The DERM (Department of Environment and Resource Management in Queensland) website makes it crystal clear...”A nature refuge agreement is perpetual, attached to the land, and binds successive owners of the land. A perpetual agreement is the best means for you to ensure that your good land management practices and restoration work will be continued when future generations or when ownership changes”.

Tell that to the owners of Bimblebox. Their 8000ha nature refuge is under threat from Waratah Coal, which plans an open-cut mine that would destroy more than half of the refuge, and long-wall mining under the other half. And the Bimblebox owners can’t just say ‘no thanks’!

The Environmental Impact Statement (prepared by Waratah) is open for public comment until 19 December. Find out more about Bimblebox Nature Refuge and make a submission.

Bimblebox is the first nature refuge to be so threatened by mining – and what happens there will influence what happens on other nature refuges around the state. If you want to see Bimblebox and other nature refuges protected from mining for future generations, PLEASE find time to make a submission by the due date.

How COULD they do it? 
Nature Refuges are areas of land nominated by landholders and after assessment by a Departmental Nature Refuge Officer, accepted by the  Department. In making the assessment, consideration is given to:

·  areas containing, or providing habitat for, plant and animal species   that are rare or threatened;

·  habitats or vegetation types that are threatened, such as  endangered and of concern regional ecosystems;

·  habitats and ecosystems that are poorly represented in existing reserves;

·  remnant vegetation;

·  movement corridors for native animals, especially those linking areas of remnant vegetation or existing reserves;

·  significant wetlands, including mound spring communities; and/or

·  cultural heritage.

The assessment also considers the significance of the potential nature refuge at a property, landscape and strategic level. Nature refuges are those that:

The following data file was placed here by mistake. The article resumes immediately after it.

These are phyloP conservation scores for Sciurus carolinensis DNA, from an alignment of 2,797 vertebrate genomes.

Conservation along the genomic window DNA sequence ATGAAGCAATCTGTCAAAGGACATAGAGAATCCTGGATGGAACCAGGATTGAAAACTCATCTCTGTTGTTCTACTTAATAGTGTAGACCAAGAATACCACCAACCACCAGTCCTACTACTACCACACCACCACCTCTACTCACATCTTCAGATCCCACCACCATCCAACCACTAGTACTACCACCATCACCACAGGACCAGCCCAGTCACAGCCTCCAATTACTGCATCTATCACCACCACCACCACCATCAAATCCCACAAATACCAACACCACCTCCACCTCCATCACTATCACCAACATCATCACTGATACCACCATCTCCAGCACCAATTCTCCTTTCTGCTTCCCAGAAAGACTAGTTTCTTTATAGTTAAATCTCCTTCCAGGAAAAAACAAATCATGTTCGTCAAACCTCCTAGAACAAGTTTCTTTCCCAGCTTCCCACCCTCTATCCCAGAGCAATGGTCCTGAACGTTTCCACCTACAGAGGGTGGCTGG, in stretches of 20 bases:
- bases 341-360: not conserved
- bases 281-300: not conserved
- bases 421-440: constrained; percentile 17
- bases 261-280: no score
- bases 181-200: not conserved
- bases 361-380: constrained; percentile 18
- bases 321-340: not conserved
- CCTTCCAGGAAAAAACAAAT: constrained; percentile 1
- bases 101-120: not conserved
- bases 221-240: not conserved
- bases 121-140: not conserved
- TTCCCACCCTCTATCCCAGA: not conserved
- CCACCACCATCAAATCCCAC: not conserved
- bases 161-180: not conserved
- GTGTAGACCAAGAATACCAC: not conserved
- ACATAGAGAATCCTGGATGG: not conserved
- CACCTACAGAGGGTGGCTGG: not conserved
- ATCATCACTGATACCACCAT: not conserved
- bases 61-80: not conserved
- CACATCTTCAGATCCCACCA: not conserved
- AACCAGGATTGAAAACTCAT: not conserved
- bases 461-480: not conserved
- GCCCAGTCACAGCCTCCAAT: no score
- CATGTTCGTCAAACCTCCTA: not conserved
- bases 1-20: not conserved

·  at a property level, contain significant conservation values that are of a sufficient size, condition and placement in the landscape to remain viable in the long-term;

·  at a landscape level, increase the representation of the state's biodiversity and establish or maintain landscape linkages and corridors; and/or

·  at a strategic level, possess exceptional values or circumstances that directly or indirectly contribute to improved conservation in Queensland.

Given the selection criteria, it is incredible that Bimblebox (or any) Nature Refuge can be handed over for coal mining. Please find the time before 19 December to make a submission asking for the protection of Bimblebox from mining.


30/11/2011 13:20

It is alarming to learn that the title 'nature reserve ' means nothing if the mining companies or any one else can just demand the land if and when they choose to.It seems nothing is safe against the desires of the big companies and none and nothing can feel secure in their long term position. The destruction of unique environment and wildlife is scandalous and all who care need to alert others of the situation and voice their objections loud and clear by lobbying The Government.

03/12/2011 11:17

Thanks Marianne and what I am posting here is the speech we prepared for the press conference in Brisbane a couple of weeks ago, in the hope to raise more awareness.

A line in the sand of our fragile land: ‘No mining on Nature Refuges’

Today I mostly want to ask some questions about the way governments have changed their attitudes to Nature Refuges.
For many years, both State and Federal governments recognised the need to have the map of Qld dotted with places like Bimblebox and everyone recognized that National Parks weren’t enough to stop the decline in our native species.